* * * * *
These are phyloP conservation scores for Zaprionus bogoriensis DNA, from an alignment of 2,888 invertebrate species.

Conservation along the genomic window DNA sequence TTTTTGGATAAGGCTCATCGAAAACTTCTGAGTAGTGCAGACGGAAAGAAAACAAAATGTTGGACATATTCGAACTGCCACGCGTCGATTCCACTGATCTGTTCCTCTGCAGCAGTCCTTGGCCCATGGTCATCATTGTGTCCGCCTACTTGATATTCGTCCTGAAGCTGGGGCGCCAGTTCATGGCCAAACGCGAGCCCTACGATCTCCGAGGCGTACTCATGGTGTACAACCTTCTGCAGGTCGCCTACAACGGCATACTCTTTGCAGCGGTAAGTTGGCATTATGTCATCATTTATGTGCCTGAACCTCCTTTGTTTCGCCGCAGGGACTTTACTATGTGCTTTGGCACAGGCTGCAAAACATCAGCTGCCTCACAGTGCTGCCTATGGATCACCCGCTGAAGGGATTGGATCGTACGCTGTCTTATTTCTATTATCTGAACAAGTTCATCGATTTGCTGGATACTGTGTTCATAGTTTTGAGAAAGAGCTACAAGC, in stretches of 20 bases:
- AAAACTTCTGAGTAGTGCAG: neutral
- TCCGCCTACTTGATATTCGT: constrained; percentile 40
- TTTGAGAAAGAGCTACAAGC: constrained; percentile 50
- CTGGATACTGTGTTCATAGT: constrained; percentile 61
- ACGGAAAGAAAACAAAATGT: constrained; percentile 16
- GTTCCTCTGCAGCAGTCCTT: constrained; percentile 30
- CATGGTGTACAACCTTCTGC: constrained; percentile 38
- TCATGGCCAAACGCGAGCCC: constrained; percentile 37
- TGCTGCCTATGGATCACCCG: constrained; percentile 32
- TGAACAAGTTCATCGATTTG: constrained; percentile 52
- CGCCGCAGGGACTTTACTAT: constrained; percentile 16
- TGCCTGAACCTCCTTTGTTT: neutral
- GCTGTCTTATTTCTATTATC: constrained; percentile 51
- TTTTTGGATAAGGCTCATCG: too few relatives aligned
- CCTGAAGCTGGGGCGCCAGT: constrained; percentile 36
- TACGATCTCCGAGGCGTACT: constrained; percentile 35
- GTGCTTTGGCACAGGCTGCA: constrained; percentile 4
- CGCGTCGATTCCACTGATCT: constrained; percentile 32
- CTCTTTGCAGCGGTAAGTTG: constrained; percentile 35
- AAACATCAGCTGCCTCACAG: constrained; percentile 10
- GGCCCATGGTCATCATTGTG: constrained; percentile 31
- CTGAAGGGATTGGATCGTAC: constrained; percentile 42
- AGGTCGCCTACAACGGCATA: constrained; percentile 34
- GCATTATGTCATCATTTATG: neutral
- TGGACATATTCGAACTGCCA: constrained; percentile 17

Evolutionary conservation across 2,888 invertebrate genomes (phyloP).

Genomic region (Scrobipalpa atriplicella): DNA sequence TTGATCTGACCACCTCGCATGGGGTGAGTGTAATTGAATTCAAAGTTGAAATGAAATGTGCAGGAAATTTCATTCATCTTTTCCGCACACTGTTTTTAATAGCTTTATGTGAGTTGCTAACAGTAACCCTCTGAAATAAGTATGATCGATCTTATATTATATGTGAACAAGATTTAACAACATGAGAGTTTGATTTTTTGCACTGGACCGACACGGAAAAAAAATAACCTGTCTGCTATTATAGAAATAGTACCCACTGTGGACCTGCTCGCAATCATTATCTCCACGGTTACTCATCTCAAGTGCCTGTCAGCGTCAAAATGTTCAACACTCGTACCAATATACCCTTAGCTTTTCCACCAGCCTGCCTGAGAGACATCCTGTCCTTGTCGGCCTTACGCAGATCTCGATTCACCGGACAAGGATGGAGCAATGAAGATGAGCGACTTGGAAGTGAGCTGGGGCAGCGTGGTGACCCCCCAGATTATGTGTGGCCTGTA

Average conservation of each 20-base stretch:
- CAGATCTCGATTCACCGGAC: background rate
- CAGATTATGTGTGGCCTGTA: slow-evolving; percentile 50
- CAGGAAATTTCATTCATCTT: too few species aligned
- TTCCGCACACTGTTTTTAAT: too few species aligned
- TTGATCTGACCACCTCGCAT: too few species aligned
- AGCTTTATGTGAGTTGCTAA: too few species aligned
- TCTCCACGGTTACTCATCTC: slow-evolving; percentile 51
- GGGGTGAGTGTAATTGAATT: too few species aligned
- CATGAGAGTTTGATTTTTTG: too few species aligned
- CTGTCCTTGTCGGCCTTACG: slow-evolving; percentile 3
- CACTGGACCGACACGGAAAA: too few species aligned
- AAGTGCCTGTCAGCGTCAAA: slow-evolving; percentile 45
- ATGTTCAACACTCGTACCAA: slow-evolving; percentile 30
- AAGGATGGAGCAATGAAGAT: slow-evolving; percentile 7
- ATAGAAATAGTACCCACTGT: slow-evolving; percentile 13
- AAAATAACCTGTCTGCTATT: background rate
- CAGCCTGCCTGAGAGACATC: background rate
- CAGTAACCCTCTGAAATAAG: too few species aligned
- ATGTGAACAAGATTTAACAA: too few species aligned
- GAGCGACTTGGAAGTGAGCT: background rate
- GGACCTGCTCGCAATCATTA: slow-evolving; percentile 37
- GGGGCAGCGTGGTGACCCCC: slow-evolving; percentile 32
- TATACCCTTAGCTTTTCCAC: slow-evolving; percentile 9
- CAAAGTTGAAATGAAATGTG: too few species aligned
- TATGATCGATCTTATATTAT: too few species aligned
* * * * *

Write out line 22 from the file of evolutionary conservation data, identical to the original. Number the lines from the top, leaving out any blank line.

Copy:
- AAACATCAGCTGCCTCACAG: constrained; percentile 10